I grew up in your standard mainstream-Christian home. We were sent to Sunday school (PSR, actually, as I was raised Catholic) and we attended church. My mom told us it was because she promised at her wedding that she would raise her children Catholic. Plus, she’d been raised that way (by relatively devout Catholics who, to my knowledge, still frequently attend church daily — in their mid-80s, no less). Most of our neighbors did the same — attending church, sending their children to Sunday school, celebrating sacraments, and sometimes even being involved in church activities.
But we were all Sunday Christians.
A “Sunday Christian” is one who professes to be a Christian, but whose everyday life is unchanged by this profession. Being involved in church activities or clubs doesn’t matter; these were (are) more like social clubs anyway. They were cliques. And this is what most people see when they look at Christians.
I’m deeply saddened by this, truthfully. Although I believe Jesus to be the only way to the truth, I don’t begrudge others their religious choices. But I also don’t see the point in professing to believe something…and not being obviously and outwardly changed by that belief. If you don’t want to love Jesus with all your heart and strive to live for Him, in the way He would have, why bother to profess to love Him or believe in Him at all?
I struggled against Christianity as a child and teen quite a lot. I think it was because of this sort of upbringing, where church and related activities were merely an “inconvenience,” an addition to our normal, busy lives. There was no family prayer in my home. There was no Bible reading. My brother and I eventually fought not to go to church or be in youth group anymore; we didn’t see the point. And indeed, under these circumstances, what point was there?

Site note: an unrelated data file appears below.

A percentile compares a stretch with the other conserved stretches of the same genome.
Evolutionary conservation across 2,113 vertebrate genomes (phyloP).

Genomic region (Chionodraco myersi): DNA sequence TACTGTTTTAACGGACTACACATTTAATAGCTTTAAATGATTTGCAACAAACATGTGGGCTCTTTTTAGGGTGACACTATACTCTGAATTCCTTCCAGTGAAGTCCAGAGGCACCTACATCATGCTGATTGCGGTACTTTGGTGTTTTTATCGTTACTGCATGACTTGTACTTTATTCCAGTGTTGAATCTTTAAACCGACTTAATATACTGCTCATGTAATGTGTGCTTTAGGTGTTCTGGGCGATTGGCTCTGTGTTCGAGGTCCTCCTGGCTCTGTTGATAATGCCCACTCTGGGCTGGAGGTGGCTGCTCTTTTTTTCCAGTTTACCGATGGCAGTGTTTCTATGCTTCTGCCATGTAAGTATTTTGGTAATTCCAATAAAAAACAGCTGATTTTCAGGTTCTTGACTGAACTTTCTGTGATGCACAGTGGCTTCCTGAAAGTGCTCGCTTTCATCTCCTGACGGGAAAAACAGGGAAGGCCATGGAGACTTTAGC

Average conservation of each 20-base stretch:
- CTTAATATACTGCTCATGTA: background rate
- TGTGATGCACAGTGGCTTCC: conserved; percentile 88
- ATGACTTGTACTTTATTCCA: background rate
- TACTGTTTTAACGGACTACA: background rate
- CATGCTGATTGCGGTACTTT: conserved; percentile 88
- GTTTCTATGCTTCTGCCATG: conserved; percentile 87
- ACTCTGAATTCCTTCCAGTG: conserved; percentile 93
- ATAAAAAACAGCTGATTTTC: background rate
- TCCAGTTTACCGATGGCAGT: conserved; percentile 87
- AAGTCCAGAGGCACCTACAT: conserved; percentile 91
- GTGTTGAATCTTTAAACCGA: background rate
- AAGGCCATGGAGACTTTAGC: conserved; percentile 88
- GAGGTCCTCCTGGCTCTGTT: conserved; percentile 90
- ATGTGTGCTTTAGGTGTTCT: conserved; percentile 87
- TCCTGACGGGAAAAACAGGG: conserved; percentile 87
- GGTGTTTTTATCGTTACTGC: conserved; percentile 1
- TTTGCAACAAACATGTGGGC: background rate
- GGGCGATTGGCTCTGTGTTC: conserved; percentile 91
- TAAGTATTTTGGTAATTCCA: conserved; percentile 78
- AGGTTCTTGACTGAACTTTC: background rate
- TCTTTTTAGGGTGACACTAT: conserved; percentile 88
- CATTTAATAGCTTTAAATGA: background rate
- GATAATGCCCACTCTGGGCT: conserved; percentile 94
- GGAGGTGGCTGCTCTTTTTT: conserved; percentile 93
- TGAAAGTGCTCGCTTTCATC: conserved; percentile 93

Obviously I’ve found my way back now (not that I’m perfect — I struggle a lot — more on that next week). But I’m still surrounded by Sunday Christians.
I wish that more people understood Christianity. I wish more people understood what it means to follow Jesus. A true Christ follower sees the world in a whole new light. They strive to help others, to love others, and to live their lives by Jesus’ teachings, even when it is not convenient or desirable to do so. They stand up for what is right when everything around them is wrong. They take persecution as they strive to deliver Christ’s message to unbelievers.
Most importantly, they live a life that is so strikingly different from those around them that others notice. And they think, “What does this person have that I don’t? And how can I get that?” There is a peace about them (most of the time) because they are living for something greater than themselves, and this is evident in their daily lives!
I don’t think, unfortunately, that most of those who profess to be Christians fit into that category. I wish that they were, but it’s just not the case. Most people today “believe,” but it’s merely a convenience. Jesus is a figurehead, of sorts, not really their Lord and Savior.
I’m hoping that those of us who do feel strongly about Jesus can truly live transformed lives, lives in which it is obvious that “something is different.” I hope we can bring Jesus’ light to the world. Especially in these tough and often dark times, I hope we can.
What do you think? Are most people “Sunday Christians” or are many truly on fire for the Lord?
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